Mexico City: my likes and dislikes

To me Mexico City is kind of like a guy you know is bad news, but for some reason you still find yourself thinking about him. The feelings are mixed; and here are my likes and dislikes about Mexico City.

Why I like Mexico City:


I’m obsessed with high places with amazing views. Mexico City spoiled me rotten with that: rooftop bars and restaurants, crazy sunset skies and endless spreads of streets and buildings. My two favourite were the rooftop of my hostel right in the city centre, a few steps away from Templo Mayor, and one of most awesome views I’ve ever seen from Torre Latinoamericana.

View of Mexico City from Torre Lationamericana.
View of Centro historico from Torre Lationamericana.


After a month spent in Mexico, I have tacos, quesadillas, burritos, enchiladas, you name it looking out of my ears already. If I had problems finding anything else but Mexican food before, Mexico City made up for it big time! Asian, Italian, French restaurants, I missed you so! I had edamame and sushi three times in four days, they cost peanuts here.


Like every big city, there is so much happening here it’s difficult to follow. I was lucky to visit the city during Semana de las Juventudes 2017, which meant concerts at the Zócalo square all day long, every day. But even if you just walk through a random park, there are free dance lessons, sport events, theatre plays, chess competitions and even music instruments classes basically on every step.

Why I dislike Mexico City:


I’ve been to Tehran this year, where people were flocking to the mountains around the city for some fresh air. I lived in Brussels, which on bad days has higher concentration of polluted particles in air than Beijing (does it really though? Or do they just measure it at an exhaust pipe of a car passing Le Grand Central at Place Jean Rey?), and I’ve never complained about polluted air in my life. Here I do. It’s giving me headaches on daily bases. It’s really bad. But then what do you expect from a place with 22 million people?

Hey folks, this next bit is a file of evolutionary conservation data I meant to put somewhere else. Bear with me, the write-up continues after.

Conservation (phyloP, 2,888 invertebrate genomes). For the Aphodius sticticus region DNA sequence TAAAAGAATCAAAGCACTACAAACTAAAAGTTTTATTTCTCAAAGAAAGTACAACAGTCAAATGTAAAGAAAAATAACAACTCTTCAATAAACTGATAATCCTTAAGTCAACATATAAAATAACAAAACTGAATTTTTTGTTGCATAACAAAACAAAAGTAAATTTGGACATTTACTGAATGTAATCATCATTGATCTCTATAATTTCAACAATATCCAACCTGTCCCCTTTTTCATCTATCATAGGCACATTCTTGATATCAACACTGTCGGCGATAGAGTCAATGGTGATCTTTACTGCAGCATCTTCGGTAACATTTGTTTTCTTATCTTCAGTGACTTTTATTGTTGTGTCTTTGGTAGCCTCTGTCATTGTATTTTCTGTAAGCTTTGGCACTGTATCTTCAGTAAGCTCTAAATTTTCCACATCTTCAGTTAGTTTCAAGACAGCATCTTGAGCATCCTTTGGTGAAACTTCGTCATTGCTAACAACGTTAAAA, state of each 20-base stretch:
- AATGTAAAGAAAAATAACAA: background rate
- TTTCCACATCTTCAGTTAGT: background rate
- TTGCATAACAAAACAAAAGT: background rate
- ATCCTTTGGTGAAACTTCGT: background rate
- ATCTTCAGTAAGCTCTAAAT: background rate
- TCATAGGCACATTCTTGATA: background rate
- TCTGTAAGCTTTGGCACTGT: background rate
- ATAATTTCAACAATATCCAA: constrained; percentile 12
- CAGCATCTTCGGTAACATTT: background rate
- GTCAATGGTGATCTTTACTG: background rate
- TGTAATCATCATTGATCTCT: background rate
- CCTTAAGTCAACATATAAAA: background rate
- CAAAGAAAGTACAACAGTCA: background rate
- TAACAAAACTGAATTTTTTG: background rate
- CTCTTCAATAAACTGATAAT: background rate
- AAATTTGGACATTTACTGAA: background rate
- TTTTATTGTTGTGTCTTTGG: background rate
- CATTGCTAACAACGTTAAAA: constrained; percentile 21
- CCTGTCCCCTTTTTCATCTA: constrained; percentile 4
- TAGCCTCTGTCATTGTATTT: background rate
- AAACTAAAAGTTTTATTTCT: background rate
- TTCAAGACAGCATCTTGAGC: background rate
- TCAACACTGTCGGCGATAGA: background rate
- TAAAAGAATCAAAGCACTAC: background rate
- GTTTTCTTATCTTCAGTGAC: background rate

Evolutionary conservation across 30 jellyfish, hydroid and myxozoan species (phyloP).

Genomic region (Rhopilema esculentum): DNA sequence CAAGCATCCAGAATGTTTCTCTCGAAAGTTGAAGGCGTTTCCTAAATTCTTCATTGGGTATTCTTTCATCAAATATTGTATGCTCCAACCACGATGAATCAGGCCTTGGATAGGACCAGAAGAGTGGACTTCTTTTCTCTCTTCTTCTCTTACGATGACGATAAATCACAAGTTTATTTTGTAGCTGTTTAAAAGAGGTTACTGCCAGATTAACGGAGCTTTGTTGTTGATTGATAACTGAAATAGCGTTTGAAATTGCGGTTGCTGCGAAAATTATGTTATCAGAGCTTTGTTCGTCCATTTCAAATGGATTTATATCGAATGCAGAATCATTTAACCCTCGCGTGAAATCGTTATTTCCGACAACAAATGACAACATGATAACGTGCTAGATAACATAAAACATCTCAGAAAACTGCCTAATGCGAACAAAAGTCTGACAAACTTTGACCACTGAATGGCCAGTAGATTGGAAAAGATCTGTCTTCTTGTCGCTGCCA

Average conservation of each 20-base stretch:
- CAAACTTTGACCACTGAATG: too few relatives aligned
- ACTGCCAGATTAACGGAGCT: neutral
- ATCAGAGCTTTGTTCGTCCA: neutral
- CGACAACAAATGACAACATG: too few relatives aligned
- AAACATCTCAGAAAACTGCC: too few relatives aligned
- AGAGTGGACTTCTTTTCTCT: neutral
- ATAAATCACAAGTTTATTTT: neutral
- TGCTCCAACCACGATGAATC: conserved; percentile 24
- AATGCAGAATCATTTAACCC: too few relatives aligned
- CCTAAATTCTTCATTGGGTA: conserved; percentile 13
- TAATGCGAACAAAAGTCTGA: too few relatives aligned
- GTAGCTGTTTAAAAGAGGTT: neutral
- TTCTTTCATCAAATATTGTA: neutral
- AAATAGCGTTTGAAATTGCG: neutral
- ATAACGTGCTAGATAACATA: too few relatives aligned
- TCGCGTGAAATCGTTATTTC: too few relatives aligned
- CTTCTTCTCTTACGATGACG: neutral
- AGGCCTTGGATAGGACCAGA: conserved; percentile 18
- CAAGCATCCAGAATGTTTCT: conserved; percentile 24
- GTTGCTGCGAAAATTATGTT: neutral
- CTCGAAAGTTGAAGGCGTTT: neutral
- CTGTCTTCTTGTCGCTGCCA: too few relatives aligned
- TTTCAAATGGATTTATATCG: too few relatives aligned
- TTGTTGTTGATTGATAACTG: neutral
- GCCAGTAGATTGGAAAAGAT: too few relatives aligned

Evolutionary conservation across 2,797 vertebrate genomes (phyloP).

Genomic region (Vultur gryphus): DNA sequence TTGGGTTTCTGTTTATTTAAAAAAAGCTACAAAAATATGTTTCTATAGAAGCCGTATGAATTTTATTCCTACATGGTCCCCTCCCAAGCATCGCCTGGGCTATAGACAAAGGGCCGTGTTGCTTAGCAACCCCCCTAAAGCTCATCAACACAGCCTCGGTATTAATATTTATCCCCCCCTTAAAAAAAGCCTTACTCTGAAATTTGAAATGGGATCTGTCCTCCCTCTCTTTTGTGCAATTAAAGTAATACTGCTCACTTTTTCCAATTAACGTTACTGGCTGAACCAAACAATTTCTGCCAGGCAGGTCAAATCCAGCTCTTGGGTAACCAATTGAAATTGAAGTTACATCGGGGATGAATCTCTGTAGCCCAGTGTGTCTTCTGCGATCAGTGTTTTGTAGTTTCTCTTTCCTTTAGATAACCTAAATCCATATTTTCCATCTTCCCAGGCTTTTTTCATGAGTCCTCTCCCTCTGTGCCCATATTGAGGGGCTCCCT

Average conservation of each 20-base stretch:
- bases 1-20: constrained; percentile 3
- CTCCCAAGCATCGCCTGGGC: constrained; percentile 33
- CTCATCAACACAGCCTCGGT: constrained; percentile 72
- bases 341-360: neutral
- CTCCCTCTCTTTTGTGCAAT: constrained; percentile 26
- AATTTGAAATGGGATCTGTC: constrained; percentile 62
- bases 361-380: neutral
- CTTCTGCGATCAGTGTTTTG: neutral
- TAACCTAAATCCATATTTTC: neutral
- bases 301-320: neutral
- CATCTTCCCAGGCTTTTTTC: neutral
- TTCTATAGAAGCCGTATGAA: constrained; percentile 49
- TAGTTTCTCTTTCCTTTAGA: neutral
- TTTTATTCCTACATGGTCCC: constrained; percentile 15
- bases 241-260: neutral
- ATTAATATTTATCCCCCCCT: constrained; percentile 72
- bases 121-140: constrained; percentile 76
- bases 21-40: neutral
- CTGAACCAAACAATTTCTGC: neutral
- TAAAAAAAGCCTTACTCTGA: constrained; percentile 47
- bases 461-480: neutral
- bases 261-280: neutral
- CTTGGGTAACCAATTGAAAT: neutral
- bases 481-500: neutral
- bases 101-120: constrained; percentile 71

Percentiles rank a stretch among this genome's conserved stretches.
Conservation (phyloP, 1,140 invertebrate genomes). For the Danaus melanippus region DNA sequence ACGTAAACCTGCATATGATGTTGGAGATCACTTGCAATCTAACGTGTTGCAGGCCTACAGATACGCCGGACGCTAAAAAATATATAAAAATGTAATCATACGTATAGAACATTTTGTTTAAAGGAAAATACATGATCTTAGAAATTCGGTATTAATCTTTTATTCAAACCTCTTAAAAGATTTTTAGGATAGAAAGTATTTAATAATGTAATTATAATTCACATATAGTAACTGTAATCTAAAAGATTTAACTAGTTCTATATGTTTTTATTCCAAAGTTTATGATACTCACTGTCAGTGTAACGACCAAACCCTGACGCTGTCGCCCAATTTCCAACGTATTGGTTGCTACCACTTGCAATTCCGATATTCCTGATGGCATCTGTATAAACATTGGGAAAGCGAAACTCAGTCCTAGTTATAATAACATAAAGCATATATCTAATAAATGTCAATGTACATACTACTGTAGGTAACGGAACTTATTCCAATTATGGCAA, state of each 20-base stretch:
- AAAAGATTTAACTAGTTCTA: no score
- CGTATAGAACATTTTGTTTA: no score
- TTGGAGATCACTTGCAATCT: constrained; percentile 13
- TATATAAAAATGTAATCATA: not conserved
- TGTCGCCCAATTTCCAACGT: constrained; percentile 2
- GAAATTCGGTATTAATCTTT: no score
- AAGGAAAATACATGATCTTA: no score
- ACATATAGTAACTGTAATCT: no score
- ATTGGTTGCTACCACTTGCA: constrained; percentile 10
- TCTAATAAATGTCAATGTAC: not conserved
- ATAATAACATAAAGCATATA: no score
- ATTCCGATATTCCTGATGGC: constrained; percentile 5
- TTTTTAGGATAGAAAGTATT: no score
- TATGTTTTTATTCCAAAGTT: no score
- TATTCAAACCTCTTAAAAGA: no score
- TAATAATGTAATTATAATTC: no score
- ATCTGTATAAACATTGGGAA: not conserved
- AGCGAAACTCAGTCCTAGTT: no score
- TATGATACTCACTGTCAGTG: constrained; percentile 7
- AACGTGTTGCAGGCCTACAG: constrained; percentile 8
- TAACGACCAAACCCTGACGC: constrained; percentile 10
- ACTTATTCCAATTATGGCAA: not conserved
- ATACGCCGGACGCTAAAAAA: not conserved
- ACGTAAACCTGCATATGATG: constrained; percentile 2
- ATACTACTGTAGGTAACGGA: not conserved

I usually don’t overreact when it comes to these things. I took a taxi boat to an island in Panama by myself in the middle of the night, I backpacked Iran with another blondie, I can’t count how many times I walked Brussels’ Anspach and Cinquantenaire park at night. But if locals tell me that I really shouldn’t go down this or that street, that’s good enough for me. It happened for the first time here that I put my phone in my bra (like a Dutch girl I used to live with in Denmark did every time we went out), because I freaked out I will get robbed in a shady street of Centro historico.


It is huge. There are traffic jams and people jams everywhere, all the time. It takes you forever to get anywhere. You have to be pushed in the metro sometimes, so that the door can close behind you.

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    carmelinee Written by:

    A journalist turned media analyst turned storyteller. Already had a near death experience white-water rafting the source of the Nile, came three meters close to a green mamba and peed in front of a boat of thirty strangers in the middle of a rain forest. Stay tuned for new stories from my trip in Latin America!